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The Charlotte Engineering Early College is a five-year program for high school learners in Charlotte, North Carolina. The program blends a high school certificate with an Associate of Applied Science degree in engineering technology. Students take college courses throughout their high school career and can make up to 60 college honors.
The program presents a range of classes and subjects, including engineering, physics, mathematics, and computer science. The program also furnishes hands-on knowledge with real-world engineering and technology assignments.
The program is developed to provide students with the skills and knowledge required to follow a career in engineering.
The students, who are enrolled in Charlotte Engineering Early College, will be able to access the same high-quality classes and resources that are available to students at the main campus of UNC Charlotte.
In addition, the students will have access to a wide range of engineering and technology courses and research opportunities, including a robotics lab, a 3D printing lab, and a virtual reality lab.
This unique program is designed to provide students with an education that will prepare them for college or a career in engineering and technology. As part of their education, the students will participate in internships, service-learning projects, and field trips in order to gain real-world experience with the technologies they are learning.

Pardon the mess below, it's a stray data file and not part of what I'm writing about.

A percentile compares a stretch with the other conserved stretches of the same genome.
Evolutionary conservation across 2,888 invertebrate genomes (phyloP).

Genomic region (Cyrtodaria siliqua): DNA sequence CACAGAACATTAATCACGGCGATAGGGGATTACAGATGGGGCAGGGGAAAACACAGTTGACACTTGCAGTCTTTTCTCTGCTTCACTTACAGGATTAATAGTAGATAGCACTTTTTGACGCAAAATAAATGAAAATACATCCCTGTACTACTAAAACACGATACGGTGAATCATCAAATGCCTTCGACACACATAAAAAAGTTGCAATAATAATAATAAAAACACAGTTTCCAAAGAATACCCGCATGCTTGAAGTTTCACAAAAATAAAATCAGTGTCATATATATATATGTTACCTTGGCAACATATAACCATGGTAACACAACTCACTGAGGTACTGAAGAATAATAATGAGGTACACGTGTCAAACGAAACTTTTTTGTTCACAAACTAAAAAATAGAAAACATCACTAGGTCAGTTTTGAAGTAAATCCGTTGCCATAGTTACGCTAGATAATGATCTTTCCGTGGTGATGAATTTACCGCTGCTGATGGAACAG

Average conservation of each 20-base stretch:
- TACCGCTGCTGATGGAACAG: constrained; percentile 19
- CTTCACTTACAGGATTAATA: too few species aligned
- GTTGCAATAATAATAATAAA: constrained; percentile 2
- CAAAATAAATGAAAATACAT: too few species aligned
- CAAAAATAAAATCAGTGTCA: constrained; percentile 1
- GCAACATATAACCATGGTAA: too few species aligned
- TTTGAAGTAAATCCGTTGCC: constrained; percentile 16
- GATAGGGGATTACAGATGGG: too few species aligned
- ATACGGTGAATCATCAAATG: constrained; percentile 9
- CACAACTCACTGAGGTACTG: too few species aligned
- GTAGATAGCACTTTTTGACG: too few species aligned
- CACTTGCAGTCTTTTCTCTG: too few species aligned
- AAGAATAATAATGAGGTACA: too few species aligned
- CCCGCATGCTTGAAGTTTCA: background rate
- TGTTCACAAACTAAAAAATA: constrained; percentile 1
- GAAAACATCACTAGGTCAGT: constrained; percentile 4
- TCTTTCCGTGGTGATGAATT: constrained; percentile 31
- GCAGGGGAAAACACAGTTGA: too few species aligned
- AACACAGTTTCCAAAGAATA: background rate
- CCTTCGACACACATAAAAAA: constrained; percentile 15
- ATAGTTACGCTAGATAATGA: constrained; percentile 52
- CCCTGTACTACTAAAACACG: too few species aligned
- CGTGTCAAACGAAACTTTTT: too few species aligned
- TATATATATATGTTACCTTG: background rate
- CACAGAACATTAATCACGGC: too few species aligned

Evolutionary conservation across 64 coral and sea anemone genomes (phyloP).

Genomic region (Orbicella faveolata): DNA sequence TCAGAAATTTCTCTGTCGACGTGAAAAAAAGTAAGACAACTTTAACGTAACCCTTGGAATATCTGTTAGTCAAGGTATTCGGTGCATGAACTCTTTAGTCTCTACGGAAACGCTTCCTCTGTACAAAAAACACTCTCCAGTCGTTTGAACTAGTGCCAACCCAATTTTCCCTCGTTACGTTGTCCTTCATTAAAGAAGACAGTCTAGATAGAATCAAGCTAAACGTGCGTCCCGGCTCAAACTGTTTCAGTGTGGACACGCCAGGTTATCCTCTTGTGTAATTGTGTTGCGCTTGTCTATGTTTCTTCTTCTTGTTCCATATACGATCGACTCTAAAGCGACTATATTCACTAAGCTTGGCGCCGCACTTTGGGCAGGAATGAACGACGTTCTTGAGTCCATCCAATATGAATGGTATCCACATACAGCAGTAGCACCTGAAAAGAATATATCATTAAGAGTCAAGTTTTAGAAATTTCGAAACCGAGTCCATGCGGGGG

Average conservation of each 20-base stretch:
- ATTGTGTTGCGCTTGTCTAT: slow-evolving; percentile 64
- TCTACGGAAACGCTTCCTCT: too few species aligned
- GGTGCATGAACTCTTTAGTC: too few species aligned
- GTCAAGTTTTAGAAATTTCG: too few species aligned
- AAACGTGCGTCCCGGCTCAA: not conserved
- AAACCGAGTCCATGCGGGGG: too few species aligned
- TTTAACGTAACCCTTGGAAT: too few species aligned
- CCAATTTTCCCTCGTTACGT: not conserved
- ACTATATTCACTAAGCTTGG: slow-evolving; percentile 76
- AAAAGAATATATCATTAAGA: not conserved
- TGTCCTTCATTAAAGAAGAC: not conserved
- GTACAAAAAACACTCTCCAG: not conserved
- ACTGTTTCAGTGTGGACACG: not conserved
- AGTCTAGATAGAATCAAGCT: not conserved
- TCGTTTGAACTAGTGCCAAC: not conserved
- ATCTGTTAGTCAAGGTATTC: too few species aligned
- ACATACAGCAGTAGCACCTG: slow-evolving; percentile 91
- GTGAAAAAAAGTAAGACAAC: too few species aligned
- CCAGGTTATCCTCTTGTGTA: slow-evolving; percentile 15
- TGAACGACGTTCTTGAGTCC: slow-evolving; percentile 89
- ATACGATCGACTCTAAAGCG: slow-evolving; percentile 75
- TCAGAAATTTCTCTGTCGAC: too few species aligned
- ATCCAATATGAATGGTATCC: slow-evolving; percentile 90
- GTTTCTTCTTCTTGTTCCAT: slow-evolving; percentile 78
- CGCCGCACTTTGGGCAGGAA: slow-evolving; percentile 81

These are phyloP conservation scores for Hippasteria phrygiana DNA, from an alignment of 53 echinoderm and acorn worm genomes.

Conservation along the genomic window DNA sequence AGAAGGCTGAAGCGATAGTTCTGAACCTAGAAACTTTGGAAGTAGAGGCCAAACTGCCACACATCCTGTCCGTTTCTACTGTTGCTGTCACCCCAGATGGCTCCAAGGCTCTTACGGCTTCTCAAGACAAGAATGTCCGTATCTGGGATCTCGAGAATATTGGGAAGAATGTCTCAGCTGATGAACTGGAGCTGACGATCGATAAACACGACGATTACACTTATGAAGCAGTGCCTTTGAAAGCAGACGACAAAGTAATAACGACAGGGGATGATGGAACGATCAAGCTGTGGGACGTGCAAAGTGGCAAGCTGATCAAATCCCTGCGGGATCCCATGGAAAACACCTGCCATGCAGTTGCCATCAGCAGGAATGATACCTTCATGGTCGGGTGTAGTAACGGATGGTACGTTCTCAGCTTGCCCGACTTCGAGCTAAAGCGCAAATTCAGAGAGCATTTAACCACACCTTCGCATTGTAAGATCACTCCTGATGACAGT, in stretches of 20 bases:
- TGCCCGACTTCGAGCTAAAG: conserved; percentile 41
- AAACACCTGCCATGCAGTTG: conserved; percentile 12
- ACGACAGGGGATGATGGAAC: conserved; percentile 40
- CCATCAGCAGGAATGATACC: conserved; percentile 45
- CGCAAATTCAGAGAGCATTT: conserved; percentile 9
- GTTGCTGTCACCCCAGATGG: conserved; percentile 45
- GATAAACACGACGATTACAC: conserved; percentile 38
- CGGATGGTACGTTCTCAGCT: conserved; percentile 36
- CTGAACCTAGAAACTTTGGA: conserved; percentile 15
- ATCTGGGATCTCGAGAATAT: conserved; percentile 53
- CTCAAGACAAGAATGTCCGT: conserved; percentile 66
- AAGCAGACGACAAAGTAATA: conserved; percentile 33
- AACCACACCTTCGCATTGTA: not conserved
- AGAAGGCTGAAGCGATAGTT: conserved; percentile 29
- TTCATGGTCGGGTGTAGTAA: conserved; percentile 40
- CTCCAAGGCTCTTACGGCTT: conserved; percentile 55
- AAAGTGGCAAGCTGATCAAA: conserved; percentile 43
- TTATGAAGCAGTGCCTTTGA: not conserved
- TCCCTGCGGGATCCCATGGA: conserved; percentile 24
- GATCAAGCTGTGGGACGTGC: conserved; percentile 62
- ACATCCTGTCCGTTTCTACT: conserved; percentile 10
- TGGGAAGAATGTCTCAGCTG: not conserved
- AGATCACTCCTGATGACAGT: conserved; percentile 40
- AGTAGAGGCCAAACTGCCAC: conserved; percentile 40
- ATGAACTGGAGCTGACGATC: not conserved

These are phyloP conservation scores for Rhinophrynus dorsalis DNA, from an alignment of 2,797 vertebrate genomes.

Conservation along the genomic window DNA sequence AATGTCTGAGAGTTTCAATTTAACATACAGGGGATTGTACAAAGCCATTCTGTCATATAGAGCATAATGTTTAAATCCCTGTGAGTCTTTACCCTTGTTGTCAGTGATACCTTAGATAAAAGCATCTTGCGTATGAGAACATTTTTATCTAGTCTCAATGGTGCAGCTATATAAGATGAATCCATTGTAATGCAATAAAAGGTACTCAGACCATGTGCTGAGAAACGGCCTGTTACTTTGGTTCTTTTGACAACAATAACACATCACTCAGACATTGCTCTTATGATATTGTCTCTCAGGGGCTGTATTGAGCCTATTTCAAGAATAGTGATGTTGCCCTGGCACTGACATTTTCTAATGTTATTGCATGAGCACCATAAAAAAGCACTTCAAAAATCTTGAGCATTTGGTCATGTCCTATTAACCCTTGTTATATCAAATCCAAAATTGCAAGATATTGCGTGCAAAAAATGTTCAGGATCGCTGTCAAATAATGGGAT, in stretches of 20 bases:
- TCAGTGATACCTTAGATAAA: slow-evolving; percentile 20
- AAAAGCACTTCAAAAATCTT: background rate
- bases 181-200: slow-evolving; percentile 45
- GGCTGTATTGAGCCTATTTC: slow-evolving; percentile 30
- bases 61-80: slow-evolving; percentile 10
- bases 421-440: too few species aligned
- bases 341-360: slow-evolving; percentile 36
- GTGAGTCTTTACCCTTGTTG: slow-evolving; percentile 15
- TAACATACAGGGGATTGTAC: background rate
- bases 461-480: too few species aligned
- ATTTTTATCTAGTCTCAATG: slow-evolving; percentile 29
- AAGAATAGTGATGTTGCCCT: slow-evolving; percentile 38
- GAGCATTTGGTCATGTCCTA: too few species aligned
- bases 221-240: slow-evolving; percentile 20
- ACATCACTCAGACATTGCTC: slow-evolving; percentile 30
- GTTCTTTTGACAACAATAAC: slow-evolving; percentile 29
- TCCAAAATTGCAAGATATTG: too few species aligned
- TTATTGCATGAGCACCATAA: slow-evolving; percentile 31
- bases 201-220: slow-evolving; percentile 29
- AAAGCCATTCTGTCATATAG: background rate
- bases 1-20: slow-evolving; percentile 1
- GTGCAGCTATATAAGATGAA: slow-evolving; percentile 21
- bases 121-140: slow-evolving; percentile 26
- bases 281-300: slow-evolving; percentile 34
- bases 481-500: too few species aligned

Throughout the five-year program, students will be exposed to a range of subjects, such as mathematics, engineering, and computer science. They’ll have opportunities to work on projects, get mentored by professionals, and participate in internships with local companies.
In addition, the students will have access to academic and career counseling and job search assistance.
As part of the program, students will also be able to take part in a capstone project in their major field of study, allowing them to demonstrate the knowledge they’ve gained over the course of their collegiate studies.
Some of the courses offered include Introduction to Engineering, Introduction to Computer Science, Calculus, Chemistry, and Physics. Students will also have the opportunity to take challenging courses such as Engineering Design, Robotics Engineering, 3D Printing, and Circuits.
In addition to the academic courses, Charlotte Engineering Early College will also offer extracurricular activities such as sports and student clubs. The school will also host a variety of events for students to take part in, such as the Annual Robotics Competition, The MakerFaire, and the Science and Technology Fair.
Charlotte Engineering Early College provides rewarding educational experiences that allow students to excel in their chosen college disciplines. The college will provide a comprehensive curriculum, enhanced by extracurricular activities, that will help students develop the skills and competencies needed to excel in engineering and computer science.